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I made the mistake of trying out some settings through Administration -> Language Support. Now my user account has LANG set to fi_FI.utf8, even though I want to use en_US.utf8. (This is kind-of a follow up to this.)

Listing 1: current locale settings for my user account:

$ locale
LANG=fi_FI.utf8
LANGUAGE=en
LC_CTYPE="fi_FI.utf8"
LC_NUMERIC="fi_FI.utf8"
LC_TIME=en_GB.UTF-8
LC_COLLATE="fi_FI.utf8"
LC_MONETARY="fi_FI.utf8"
LC_MESSAGES="fi_FI.utf8"
LC_PAPER=fi_FI.utf8
LC_NAME="fi_FI.utf8"
LC_ADDRESS="fi_FI.utf8"
LC_TELEPHONE="fi_FI.utf8"
LC_MEASUREMENT=fi_FI.utf8
LC_IDENTIFICATION="fi_FI.utf8"
LC_ALL=

Listing 2: /etc/default/locale which contains the locale settings I want to use:

$ cat /etc/default/locale 
LANG="en_US.utf8"

LC_TIME="en_GB.UTF-8"
LC_PAPER="fi_FI.utf8"
LC_MEASUREMENT="fi_FI.utf8"

The Administration -> Language support settings look like this:

My specific questions:

  • Where exactly (in what file) are the user-specific locale settings (listing 1) stored?
  • What is the recommended way of changing that? By editing a file or through some config UI? (I want to use the settings in listing 2.)

The root annoyance which prompted me to ask this: How to change Firefox UI language from Finnish back to English?

I'm using Ubuntu 10.04 if that makes any difference.

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marked as duplicate by Tachyons, Basharat Sialvi, dobey, Thomas W., Uri Herrera Apr 19 '13 at 20:25

This question has been asked before and already has an answer. If those answers do not fully address your question, please ask a new question.

1  
If you want to start a single program in english you can always run it with ALT+F2 (or terminal) using this: $ LANG=POSIX firefox –  mniess Nov 3 '10 at 15:09
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4 Answers 4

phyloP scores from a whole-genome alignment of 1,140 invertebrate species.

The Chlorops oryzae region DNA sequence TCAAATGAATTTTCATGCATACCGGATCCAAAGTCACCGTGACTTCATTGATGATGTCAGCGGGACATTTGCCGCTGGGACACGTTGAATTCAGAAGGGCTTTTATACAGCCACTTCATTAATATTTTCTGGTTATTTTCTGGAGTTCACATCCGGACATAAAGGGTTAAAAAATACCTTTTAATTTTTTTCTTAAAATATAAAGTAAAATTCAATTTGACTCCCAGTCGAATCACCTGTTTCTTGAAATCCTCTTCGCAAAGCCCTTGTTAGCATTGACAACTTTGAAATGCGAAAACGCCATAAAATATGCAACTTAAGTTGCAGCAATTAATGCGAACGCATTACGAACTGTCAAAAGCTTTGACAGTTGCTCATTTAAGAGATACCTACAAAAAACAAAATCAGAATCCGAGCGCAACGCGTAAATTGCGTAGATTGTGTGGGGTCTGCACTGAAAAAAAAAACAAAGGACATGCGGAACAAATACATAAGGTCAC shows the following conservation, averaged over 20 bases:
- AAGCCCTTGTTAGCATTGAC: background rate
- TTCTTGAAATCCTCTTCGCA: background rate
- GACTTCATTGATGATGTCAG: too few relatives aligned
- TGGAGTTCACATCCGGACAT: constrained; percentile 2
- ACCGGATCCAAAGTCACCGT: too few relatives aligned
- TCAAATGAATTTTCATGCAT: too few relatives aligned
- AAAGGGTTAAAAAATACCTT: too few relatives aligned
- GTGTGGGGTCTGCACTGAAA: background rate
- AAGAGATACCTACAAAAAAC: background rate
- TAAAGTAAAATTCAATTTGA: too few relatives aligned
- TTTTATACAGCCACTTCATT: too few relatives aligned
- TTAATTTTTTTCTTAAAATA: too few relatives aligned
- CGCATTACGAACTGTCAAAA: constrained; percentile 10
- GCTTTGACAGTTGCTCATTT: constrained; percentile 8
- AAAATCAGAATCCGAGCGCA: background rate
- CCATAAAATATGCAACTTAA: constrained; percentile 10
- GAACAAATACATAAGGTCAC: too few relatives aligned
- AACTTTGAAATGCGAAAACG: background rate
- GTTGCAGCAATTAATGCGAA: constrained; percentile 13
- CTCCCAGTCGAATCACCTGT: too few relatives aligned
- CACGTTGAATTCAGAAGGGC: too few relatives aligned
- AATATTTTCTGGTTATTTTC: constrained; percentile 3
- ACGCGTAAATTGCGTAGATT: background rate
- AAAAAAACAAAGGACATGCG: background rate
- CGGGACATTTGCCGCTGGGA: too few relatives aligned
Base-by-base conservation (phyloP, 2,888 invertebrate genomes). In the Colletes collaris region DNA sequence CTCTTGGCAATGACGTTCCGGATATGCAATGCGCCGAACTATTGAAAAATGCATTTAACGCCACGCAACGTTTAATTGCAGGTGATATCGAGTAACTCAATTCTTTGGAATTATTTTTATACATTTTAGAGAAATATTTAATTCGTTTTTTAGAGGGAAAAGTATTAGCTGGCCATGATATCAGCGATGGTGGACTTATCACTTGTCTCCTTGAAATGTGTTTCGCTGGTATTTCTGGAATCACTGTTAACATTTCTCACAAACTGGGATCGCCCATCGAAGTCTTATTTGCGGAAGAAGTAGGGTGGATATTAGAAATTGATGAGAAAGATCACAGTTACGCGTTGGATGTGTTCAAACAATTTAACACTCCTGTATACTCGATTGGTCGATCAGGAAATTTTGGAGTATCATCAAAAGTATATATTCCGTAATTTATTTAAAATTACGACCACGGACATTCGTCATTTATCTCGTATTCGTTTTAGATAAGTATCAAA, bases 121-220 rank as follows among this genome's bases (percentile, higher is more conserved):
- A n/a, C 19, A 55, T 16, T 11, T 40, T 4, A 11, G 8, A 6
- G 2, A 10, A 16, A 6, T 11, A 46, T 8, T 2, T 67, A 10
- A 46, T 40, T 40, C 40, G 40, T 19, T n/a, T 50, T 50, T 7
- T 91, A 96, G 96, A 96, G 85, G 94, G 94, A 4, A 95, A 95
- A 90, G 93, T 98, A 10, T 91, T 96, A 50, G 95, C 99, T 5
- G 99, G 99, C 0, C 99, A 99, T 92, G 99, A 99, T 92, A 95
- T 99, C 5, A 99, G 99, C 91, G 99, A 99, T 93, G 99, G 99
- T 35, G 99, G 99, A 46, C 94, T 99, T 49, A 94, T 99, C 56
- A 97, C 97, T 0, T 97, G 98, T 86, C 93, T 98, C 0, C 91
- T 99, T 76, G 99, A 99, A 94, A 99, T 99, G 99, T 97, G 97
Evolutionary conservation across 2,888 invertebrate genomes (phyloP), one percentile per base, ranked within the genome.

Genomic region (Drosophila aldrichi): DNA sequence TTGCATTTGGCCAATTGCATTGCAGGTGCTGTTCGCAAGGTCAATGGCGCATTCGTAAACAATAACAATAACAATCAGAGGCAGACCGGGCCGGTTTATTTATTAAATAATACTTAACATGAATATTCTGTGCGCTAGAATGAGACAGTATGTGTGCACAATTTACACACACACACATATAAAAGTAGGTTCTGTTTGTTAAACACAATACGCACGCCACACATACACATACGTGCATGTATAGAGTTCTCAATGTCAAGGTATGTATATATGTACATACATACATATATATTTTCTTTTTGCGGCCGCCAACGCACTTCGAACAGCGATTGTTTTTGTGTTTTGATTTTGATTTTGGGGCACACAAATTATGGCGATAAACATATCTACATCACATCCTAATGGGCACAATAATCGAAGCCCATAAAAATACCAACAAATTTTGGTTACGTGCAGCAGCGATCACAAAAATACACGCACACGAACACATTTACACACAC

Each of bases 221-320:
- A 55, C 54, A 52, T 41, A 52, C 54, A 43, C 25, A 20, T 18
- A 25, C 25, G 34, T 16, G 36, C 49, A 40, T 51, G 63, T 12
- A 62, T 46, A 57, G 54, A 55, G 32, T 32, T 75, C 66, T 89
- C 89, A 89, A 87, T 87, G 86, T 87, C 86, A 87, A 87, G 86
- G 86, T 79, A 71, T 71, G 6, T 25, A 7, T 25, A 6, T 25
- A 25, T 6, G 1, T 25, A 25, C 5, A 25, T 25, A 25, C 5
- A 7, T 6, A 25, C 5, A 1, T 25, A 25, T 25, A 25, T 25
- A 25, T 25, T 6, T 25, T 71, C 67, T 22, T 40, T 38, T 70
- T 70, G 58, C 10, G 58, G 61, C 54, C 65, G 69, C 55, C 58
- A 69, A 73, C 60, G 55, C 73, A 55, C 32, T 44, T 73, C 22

up vote 7 down vote accepted

Specify the language at the login prompt after selecting the user. When asked whether to make the selection the new default, select yes.

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+1, that worked, thanks. (It didn't ask anything about setting default but the selection did seem to persist.) I'm still interested in more details though: whether user's locale can be configured in a file etc. –  Jonik Nov 3 '10 at 15:30
2  
The system-locale is stored in /etc/default/locale. Userspecific locale settings are supposed to go in ~/.profile by adding something like LANG=en_EN.utf8. –  mniess Nov 3 '10 at 16:19
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The per-user locale default for the Desktop session is stored in ~/.dmrc. This is the file that is updated when selecting a new locale at the GDM screen. GDM uses this to set up the environment when starting the user's session.

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Thanks. So apparently the GDM selection sets LANG and also fills in any of LC_* with selected locale, except those set in /etc/default/locale. Fair enough. –  Jonik Nov 4 '10 at 7:49
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Just open terminal and type sudo gedit then the text editor will open.
Then open the file locale located underneath the etc/default.
Then just edit the LANGUAGE=en and LANG="en_US.utf8".

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If "User Accounts" is crashing each time you start it, you should reset the accounts.

To get the error-message, run 'gnome-control-center' from a terminal and click on "User Accounts". You'll probably see something like this:

    (gnome-control-center:5060): common-cc-panel-WARNING **: locale 'xx_XX:nl_NL:en_GB:en
    xx_XX' isn't valid

To fix, run the command gnome-language-selector. Try changing the locale and language settings to a different one and see if that resolves your problem. Then change back.

Also run sudo dpkg-reconfigure locales to see of there are any cache-errors. By purging the bad locales with sudo dpkg-reconfigure localepurge you could probably solve the original problem which caused the crashing.

[source]

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